Five more American soldiers were killed in separate incidents in Afghanistan Tuesday, bringing the number of U.S. troops killed in the war-torn country since Saturday to 19.
NATO said four U.S. soldiers were killed in a roadside bomb in the east, while the fifth died in a gunfight with insurgents in the south.
On Monday, seven American troops and an Estonian soldier were killed in bomb attacks in the south, while another seven U.S. soldiers died in separate attacks on Saturday and Sunday.
U.S. President Barack Obama warned Tuesday of a "tough fight" ahead in Afghanistan, with more casualties likely.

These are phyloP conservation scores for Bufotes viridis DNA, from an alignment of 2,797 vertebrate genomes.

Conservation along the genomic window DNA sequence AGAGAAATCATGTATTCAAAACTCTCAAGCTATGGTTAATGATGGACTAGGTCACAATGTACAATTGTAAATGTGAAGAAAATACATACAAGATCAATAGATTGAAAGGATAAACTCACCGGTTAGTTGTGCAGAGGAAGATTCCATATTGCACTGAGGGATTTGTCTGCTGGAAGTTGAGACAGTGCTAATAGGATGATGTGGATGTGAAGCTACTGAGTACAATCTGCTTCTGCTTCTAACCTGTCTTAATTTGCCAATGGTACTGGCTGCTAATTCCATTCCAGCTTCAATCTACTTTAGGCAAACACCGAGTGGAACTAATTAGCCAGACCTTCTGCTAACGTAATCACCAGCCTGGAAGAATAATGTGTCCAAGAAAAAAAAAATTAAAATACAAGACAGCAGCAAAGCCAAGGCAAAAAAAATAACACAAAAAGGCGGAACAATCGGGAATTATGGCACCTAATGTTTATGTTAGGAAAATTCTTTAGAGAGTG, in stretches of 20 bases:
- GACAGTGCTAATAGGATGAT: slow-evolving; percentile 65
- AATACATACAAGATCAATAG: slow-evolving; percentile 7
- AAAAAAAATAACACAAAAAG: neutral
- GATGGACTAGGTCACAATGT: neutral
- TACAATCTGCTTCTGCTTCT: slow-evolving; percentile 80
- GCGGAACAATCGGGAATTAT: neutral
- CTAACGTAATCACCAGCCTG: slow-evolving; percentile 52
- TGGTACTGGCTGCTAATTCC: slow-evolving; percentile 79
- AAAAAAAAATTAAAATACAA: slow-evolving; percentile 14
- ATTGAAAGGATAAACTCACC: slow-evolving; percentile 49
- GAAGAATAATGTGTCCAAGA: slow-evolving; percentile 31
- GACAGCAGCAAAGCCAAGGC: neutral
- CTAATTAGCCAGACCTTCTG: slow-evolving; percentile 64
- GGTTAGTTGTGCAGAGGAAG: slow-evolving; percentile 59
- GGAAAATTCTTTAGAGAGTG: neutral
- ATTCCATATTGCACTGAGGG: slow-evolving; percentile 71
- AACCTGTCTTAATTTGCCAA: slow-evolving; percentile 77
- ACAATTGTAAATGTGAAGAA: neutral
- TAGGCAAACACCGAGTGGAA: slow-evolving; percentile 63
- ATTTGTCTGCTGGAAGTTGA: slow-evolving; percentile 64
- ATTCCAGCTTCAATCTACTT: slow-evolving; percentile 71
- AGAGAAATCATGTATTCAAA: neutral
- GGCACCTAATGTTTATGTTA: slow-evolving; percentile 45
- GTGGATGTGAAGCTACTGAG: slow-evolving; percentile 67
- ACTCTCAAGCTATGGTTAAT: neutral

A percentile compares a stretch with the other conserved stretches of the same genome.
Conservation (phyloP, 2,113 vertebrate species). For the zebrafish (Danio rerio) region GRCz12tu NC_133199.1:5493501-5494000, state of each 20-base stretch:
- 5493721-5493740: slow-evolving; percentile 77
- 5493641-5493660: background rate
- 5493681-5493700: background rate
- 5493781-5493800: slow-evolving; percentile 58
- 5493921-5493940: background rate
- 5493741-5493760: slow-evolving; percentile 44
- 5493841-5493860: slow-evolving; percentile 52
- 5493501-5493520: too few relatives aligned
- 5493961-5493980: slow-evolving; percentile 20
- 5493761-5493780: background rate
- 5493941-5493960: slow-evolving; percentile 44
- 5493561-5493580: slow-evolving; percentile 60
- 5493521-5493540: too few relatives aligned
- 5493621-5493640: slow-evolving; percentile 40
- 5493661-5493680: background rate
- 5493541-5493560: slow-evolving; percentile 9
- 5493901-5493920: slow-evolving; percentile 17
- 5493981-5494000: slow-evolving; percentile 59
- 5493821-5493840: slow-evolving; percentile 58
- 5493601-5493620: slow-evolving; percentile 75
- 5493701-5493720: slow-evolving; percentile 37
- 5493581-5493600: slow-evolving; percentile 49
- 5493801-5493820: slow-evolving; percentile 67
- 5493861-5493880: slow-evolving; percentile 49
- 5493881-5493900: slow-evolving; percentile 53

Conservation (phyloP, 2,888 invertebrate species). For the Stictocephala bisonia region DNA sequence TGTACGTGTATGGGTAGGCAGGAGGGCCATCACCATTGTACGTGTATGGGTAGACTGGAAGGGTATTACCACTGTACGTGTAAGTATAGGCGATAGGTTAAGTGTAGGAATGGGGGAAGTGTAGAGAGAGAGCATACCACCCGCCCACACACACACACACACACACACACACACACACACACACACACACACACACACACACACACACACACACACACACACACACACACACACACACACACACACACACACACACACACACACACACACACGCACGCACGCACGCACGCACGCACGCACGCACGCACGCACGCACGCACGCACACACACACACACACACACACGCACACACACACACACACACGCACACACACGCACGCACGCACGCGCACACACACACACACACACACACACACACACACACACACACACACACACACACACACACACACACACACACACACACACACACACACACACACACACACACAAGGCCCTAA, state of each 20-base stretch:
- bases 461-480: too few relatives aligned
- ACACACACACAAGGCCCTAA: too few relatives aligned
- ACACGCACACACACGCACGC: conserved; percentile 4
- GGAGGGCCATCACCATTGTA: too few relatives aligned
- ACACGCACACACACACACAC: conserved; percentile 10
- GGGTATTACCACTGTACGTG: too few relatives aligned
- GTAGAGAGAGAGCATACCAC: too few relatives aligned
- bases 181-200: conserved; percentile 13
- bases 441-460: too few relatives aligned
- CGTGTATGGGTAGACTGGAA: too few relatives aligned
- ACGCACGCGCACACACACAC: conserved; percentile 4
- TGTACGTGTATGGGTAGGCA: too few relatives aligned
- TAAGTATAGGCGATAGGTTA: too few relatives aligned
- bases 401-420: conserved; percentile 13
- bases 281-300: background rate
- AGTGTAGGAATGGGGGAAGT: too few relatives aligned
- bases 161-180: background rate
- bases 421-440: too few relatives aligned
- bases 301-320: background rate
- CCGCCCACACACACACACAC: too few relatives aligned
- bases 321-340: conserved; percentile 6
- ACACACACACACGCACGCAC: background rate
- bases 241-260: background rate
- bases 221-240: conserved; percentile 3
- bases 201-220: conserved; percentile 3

The head of U.S. and NATO forces in Afghanistan, General David Petraeus, acknowledged Tuesday that the Taliban are expanding their influence, even as coalition forces close in on their southern strongholds.
Petraeus said the last of the additional 30,000 troops Mr. Obama ordered to Afghanistan will arrive in the next few days, bringing the number of U.S. and NATO forces in the country to nearly 150,000.
NATO chief Anders Fogh Rasmussen on Tuesday voiced support for Afghan forces to begin taking charge of the country's security in 2011. He said during an official visit to his native Denmark the issue would be taken up during the upcoming NATO summit in November.
In violence Tuesday, gunmen on a motorcycle killed three Afghan Supreme Court employees traveling on a bus near Kabul. At least 12 others were wounded.
And British aid group Oxfam said it was temporarily suspending operations in northern Badakhshan province after a roadside bomb killed two of its Afghan staff workers and a volunteer Monday.
Some information for this report was provided by AP and AFP.